Oliveira Tiago C. A.

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Last Name
Oliveira
First Name
Tiago C. A.
ORCID
0000-0001-7040-7189

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Now showing 1 - 6 of 6
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Three-dimensional modeling of T-wave generation and propagation from a South Mid-Atlantic Ridge earthquake

2021-11-19 , Lecoulant, Jean , Oliveira, Tiago C. A. , Lin, Ying-Tsong

A three-dimensional (3D) hybrid modeling method is used to study the generation and propagation of T waves in the ocean triggered by a Southern Mid-Atlantic Ridge earthquake. First, a finite-element method model named SPECFEM3D is used to propagate seismic waves in the crust and acoustic waves in the ocean for the T-wave generation in a 200 × 50 km area near the epicenter. A 3D parabolic equation (PE) method is then used to propagate the T waves in the ocean for about 850 km further to the hydrophone stations deployed by the Comprehensive Nuclear-Test-Ban Treaty Organization (CTBTO) near Ascension Island. All of the simulations considered the realistic bathymetry and water sound speed profile. The SPECFEM3D results suggest that T waves with clear modal features could be generated by the concentration of reflected head waves in two depressions 40 km away from the epicenter. To compare with the hybrid modeling method for calculating T-wave propagation losses and arrival azimuths at the CTBTO hydrophones, point source simulations using the 3D PE model from the T waves source locations, identified with SPECFEM3D, were also implemented. The advantages and limitations of each approach are discussed.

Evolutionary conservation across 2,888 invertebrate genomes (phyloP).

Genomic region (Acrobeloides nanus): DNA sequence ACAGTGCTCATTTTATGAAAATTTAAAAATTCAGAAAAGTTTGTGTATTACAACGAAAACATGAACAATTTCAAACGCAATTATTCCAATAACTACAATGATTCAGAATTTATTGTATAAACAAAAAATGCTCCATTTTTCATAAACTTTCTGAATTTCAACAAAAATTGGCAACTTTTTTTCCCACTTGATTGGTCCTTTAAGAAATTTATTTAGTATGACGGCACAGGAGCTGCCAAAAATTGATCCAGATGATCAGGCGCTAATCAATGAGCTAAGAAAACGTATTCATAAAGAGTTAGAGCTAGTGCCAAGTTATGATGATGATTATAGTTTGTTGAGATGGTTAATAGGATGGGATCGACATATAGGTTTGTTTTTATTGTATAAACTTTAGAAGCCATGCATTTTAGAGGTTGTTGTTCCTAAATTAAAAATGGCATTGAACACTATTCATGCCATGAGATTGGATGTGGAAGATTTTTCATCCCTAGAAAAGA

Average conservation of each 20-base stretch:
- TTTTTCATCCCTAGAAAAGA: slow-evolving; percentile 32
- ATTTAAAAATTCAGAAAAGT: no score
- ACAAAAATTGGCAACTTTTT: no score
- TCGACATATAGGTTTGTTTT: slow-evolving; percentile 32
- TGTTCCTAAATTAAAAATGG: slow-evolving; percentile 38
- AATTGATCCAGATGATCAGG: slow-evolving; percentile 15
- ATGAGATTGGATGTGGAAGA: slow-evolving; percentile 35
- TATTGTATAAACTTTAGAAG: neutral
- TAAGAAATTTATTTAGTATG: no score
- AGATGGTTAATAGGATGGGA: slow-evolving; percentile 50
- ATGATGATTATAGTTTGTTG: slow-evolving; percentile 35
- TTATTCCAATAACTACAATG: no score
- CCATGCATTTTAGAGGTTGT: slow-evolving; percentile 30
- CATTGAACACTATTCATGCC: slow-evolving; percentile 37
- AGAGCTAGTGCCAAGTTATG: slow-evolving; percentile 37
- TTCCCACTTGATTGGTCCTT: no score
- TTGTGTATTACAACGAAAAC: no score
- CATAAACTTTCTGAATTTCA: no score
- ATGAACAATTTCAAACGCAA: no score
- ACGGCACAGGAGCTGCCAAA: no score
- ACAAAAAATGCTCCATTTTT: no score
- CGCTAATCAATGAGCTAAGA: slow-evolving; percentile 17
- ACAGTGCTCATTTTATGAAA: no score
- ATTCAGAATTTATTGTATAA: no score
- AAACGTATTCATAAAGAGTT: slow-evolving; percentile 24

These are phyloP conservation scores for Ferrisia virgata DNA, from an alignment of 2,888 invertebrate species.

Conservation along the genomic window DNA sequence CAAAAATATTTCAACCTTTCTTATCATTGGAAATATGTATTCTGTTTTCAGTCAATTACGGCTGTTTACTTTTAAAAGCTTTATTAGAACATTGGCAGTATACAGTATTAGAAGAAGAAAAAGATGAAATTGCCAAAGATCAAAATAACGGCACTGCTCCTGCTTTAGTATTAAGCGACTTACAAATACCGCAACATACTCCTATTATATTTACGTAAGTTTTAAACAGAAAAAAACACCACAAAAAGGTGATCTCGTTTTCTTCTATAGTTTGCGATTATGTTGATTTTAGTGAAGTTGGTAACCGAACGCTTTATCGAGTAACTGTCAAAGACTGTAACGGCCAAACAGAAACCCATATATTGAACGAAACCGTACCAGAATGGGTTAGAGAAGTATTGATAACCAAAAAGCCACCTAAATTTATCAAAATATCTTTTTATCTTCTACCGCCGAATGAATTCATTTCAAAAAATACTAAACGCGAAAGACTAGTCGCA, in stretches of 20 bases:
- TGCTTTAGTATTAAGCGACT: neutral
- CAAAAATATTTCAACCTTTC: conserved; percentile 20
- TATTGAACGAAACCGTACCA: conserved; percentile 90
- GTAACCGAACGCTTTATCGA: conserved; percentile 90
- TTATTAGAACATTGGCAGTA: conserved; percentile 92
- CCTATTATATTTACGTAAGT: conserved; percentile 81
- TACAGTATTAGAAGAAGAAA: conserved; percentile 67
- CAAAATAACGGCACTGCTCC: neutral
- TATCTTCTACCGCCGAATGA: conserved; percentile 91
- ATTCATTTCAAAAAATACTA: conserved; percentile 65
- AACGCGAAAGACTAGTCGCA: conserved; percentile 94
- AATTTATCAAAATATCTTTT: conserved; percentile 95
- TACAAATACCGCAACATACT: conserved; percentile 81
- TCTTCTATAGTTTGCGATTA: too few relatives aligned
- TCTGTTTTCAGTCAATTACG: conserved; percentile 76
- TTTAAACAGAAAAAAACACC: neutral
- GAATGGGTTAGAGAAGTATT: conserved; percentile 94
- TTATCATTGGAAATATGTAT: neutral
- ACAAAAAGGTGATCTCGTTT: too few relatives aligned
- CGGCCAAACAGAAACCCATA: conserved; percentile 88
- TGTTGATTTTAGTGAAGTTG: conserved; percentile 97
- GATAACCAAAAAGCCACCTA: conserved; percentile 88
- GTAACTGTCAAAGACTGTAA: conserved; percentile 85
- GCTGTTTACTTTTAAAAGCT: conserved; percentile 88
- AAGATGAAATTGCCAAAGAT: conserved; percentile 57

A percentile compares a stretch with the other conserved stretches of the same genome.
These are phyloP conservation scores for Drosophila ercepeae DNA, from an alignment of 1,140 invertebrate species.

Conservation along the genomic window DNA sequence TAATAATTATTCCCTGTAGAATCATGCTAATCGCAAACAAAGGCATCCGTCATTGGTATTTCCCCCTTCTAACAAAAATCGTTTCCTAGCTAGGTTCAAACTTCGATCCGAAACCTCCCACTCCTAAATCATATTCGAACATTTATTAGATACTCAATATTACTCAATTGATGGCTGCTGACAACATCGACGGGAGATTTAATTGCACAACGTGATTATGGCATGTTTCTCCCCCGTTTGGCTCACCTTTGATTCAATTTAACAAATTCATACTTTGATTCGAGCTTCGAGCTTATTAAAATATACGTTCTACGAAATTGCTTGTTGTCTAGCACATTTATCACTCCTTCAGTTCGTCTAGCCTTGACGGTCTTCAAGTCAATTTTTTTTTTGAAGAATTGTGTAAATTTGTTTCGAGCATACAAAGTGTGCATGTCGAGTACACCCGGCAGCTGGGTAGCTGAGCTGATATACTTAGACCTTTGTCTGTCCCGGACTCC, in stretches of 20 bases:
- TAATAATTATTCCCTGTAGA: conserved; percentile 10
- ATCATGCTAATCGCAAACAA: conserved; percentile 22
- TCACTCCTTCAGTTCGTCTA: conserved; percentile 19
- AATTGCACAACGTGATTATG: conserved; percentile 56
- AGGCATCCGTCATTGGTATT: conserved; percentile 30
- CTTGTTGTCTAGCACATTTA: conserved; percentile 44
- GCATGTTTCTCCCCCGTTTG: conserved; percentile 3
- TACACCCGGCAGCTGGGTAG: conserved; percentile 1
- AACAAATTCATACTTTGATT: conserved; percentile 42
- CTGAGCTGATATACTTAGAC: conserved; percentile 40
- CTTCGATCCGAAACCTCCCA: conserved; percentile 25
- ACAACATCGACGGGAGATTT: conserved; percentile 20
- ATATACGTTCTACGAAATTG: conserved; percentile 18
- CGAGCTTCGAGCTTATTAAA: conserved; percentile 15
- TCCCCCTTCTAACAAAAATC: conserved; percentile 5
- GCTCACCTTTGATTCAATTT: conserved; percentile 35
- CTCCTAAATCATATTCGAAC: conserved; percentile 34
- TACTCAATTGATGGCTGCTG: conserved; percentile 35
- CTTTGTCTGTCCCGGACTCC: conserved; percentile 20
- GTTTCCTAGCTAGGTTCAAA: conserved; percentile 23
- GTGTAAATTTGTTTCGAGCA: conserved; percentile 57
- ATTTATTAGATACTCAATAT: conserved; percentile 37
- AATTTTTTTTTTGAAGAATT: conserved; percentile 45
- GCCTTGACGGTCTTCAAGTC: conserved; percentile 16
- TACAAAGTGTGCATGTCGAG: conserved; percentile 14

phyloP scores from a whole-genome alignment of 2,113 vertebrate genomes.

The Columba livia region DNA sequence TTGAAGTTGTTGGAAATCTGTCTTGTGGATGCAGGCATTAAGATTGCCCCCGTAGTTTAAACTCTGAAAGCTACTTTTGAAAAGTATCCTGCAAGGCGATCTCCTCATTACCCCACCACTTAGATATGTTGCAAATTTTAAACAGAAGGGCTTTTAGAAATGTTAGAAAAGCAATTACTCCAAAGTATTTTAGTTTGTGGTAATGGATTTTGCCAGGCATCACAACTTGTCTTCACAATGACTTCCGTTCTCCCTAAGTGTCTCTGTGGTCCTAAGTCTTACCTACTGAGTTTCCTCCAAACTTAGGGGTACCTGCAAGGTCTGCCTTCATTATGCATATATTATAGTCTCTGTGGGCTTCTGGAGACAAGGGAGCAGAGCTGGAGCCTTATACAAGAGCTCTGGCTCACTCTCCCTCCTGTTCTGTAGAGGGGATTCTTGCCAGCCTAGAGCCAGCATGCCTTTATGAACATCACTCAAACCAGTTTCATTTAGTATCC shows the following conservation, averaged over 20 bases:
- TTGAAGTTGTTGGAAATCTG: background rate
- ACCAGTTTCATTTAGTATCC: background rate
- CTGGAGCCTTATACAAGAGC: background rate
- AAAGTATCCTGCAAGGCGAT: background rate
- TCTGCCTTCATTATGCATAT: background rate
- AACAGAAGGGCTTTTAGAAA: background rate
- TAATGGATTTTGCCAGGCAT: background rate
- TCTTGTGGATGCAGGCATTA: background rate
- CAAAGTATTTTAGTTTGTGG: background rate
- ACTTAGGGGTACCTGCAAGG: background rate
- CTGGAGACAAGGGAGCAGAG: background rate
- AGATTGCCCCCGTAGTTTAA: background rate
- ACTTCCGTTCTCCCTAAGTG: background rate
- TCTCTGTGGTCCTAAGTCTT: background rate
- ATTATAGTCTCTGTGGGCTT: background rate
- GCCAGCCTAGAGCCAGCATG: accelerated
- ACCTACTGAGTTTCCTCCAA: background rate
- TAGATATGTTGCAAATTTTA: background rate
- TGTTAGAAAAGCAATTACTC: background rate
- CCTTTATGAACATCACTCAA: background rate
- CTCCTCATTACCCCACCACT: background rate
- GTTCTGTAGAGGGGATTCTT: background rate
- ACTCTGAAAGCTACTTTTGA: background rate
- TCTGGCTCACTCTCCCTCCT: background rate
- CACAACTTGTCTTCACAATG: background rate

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Three-dimensional global scale underwater sound modeling: The T-phase wave propagation of a southern Mid-Atlantic ridge earthquake

2019-09-30 , Oliveira, Tiago C. A. , Lin, Ying-Tsong